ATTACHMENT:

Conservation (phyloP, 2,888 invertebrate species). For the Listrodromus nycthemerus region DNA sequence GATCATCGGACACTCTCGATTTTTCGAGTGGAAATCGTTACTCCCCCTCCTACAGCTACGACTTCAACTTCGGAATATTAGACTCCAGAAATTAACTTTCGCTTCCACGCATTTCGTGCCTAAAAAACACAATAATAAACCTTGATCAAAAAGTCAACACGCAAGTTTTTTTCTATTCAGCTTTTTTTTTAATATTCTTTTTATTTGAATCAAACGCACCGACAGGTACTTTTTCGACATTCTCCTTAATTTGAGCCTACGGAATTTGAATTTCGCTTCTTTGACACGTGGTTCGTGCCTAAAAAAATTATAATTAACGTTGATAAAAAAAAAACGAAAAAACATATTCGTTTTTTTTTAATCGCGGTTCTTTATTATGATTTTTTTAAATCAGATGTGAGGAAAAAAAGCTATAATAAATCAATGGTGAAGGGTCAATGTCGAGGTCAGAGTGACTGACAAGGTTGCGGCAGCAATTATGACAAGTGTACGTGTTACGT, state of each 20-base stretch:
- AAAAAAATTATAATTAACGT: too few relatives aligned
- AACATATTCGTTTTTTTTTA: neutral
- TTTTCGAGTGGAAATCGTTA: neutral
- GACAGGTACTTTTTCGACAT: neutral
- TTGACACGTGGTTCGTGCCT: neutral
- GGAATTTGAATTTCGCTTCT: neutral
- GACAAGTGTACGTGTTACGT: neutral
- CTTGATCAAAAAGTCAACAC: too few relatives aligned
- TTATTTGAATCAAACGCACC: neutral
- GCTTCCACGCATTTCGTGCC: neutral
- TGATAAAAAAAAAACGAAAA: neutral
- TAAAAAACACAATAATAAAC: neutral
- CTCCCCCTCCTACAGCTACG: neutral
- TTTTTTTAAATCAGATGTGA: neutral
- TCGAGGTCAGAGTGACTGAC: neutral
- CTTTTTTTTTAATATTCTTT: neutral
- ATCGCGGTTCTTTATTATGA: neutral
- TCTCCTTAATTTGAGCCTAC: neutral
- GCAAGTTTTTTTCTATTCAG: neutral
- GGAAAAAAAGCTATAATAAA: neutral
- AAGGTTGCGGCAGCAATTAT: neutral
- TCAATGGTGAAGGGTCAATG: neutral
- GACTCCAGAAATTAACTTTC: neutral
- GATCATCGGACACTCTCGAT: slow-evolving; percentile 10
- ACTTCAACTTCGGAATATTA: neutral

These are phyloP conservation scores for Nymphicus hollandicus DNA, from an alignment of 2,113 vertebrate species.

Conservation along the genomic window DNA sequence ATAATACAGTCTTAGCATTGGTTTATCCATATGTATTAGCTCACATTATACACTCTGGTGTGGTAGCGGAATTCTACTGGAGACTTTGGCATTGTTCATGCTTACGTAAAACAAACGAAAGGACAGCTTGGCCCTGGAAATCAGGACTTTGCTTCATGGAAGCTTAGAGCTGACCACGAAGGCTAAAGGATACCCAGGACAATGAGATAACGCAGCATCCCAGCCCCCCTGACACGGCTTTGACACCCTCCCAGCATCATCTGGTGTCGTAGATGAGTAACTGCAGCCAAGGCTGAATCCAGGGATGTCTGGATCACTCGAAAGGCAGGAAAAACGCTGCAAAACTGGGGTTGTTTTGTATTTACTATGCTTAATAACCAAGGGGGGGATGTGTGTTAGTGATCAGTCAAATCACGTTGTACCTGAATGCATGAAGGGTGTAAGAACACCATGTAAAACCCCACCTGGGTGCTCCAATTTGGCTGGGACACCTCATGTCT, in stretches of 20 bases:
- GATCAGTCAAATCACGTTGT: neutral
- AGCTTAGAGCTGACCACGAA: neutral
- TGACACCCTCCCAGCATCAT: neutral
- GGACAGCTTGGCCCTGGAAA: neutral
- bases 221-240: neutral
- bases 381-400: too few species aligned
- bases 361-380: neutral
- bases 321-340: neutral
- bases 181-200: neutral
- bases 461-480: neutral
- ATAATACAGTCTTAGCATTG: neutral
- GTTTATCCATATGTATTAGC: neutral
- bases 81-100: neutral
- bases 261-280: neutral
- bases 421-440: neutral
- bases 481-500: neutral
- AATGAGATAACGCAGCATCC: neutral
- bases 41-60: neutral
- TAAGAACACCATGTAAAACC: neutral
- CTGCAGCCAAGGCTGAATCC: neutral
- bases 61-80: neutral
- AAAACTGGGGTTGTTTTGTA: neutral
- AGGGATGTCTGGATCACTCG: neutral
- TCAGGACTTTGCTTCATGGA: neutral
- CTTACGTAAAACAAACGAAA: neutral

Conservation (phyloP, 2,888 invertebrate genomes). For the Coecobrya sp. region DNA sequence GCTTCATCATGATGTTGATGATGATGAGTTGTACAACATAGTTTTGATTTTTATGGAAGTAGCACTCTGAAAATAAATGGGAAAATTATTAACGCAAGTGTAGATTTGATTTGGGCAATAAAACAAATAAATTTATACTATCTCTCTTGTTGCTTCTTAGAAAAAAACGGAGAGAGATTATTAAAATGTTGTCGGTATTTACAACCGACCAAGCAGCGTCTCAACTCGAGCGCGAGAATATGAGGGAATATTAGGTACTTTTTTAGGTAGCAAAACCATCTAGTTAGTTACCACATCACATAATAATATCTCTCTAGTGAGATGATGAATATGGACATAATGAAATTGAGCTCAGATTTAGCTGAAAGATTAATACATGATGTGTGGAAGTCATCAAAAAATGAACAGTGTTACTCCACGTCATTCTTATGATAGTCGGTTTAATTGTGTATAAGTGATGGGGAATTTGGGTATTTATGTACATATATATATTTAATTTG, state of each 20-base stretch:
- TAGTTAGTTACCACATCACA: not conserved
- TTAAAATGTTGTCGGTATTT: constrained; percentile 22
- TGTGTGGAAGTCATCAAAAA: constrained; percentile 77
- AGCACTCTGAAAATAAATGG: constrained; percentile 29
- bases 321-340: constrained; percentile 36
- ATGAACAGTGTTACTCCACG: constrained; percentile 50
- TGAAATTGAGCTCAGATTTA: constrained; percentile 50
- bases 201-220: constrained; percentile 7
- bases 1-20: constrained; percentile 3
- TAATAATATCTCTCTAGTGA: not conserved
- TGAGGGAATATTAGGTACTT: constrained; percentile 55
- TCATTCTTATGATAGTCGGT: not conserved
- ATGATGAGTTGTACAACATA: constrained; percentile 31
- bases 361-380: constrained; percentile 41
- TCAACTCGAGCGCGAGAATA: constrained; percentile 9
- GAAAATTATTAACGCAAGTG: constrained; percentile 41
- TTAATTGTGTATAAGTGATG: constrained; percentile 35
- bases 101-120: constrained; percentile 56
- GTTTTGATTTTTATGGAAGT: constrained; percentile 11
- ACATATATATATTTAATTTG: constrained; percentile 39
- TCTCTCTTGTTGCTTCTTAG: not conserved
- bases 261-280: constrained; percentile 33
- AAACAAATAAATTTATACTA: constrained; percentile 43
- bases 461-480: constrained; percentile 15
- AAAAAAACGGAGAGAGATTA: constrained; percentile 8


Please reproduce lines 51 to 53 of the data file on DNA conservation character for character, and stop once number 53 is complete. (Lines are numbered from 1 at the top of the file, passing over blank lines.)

- AGGGATGTCTGGATCACTCG: neutral
- TCAGGACTTTGCTTCATGGA: neutral
- CTTACGTAAAACAAACGAAA: neutral